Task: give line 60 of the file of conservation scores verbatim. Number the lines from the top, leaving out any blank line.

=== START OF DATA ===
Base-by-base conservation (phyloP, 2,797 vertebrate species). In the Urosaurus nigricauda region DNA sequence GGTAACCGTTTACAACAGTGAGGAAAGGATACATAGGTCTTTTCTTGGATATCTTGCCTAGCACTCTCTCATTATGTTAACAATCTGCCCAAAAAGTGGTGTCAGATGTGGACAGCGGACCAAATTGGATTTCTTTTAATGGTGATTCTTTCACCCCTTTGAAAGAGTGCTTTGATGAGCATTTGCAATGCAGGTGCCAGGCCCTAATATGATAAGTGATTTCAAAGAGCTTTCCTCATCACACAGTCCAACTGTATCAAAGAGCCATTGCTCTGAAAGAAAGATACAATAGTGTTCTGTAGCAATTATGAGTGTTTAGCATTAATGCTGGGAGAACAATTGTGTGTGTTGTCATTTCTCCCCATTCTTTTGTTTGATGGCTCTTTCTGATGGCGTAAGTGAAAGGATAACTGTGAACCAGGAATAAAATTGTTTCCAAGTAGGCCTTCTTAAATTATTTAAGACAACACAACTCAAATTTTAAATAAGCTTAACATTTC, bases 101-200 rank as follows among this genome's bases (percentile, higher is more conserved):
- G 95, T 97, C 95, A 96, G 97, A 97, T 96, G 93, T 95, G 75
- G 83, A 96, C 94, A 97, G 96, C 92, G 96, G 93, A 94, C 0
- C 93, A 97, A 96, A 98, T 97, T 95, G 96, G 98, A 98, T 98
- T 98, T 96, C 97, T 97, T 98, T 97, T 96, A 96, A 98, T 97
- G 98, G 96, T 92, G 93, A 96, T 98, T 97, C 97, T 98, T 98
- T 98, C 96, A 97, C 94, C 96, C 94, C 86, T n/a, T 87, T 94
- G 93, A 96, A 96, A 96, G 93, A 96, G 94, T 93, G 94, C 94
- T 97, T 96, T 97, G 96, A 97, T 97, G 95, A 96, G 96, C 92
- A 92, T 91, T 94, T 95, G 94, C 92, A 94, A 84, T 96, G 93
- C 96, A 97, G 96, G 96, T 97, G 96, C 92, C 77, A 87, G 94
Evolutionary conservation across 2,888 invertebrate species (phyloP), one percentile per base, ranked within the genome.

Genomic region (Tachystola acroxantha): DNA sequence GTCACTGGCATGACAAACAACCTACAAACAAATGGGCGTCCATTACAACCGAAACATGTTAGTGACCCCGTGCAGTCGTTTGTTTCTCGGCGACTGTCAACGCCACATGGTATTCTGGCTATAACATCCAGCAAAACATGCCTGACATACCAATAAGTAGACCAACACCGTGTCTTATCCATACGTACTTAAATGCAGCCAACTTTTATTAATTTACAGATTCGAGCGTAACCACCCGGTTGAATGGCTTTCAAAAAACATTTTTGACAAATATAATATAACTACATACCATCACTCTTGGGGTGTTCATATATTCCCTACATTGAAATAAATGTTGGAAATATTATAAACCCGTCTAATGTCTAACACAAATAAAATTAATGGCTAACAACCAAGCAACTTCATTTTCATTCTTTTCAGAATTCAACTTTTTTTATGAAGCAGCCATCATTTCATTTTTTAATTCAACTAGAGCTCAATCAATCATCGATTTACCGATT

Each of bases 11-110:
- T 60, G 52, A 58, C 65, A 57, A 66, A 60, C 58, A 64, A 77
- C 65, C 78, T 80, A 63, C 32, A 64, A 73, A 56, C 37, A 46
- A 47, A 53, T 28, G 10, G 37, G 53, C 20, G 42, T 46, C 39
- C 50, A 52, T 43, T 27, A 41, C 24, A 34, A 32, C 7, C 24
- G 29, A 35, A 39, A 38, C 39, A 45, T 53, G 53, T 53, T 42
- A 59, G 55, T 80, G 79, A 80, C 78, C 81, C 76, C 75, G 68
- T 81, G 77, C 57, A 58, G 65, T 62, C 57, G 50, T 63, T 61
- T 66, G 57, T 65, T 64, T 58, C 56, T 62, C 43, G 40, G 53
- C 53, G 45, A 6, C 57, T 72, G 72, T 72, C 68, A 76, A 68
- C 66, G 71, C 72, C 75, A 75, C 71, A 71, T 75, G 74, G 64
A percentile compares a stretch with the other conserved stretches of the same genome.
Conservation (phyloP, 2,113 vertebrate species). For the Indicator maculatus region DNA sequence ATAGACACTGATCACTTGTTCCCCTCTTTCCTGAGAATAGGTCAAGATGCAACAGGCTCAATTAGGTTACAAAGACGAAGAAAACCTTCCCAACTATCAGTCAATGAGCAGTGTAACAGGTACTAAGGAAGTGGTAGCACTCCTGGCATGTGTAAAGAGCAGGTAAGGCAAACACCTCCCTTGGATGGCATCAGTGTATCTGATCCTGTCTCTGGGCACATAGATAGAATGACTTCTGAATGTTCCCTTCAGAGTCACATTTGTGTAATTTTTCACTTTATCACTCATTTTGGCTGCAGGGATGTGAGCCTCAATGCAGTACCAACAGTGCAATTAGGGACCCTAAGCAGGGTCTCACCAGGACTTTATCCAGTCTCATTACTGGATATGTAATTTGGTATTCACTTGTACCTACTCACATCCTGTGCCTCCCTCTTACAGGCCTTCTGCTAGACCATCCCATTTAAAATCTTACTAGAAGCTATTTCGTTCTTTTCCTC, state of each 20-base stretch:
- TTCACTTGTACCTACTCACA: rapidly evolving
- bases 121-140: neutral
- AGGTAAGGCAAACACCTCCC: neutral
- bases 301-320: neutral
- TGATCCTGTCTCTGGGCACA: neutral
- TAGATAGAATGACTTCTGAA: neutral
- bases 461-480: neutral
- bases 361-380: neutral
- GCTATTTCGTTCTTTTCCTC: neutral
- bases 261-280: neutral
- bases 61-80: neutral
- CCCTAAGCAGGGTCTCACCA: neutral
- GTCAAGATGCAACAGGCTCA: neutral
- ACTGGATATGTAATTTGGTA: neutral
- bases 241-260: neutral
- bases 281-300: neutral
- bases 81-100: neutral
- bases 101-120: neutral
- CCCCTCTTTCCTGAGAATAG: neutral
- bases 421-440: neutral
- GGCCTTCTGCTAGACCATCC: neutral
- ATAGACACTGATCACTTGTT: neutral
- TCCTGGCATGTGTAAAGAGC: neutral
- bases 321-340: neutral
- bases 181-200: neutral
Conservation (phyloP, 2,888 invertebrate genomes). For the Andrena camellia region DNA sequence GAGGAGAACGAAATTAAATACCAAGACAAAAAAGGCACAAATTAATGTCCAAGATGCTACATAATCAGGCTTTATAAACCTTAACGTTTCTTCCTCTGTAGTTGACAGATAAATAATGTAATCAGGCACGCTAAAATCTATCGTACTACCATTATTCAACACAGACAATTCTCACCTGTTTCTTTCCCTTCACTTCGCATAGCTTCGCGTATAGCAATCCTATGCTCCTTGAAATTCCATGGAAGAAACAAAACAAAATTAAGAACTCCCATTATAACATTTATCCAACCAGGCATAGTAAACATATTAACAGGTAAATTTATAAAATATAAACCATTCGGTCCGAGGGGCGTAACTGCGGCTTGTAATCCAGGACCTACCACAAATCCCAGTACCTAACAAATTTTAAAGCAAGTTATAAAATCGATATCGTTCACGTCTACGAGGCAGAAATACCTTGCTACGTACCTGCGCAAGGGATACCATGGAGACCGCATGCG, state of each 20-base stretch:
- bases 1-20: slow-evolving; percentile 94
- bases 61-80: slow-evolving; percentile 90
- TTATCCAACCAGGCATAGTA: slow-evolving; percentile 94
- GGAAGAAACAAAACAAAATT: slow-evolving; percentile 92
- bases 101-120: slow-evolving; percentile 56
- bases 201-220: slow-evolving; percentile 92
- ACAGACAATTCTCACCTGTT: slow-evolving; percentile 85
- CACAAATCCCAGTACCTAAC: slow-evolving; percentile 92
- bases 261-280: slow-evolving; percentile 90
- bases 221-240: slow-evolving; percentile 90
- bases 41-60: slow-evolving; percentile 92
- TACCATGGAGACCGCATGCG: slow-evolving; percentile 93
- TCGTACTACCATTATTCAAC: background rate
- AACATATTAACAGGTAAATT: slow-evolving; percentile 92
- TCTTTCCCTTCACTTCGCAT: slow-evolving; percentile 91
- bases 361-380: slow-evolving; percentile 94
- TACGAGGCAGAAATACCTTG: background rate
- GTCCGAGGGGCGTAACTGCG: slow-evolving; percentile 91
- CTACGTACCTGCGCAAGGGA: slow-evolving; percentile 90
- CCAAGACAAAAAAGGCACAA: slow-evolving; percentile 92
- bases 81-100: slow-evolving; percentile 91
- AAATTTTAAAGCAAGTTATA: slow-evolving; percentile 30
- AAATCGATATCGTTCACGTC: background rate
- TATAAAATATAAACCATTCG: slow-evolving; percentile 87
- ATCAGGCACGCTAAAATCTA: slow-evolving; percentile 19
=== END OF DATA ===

- CACAAATCCCAGTACCTAAC: slow-evolving; percentile 92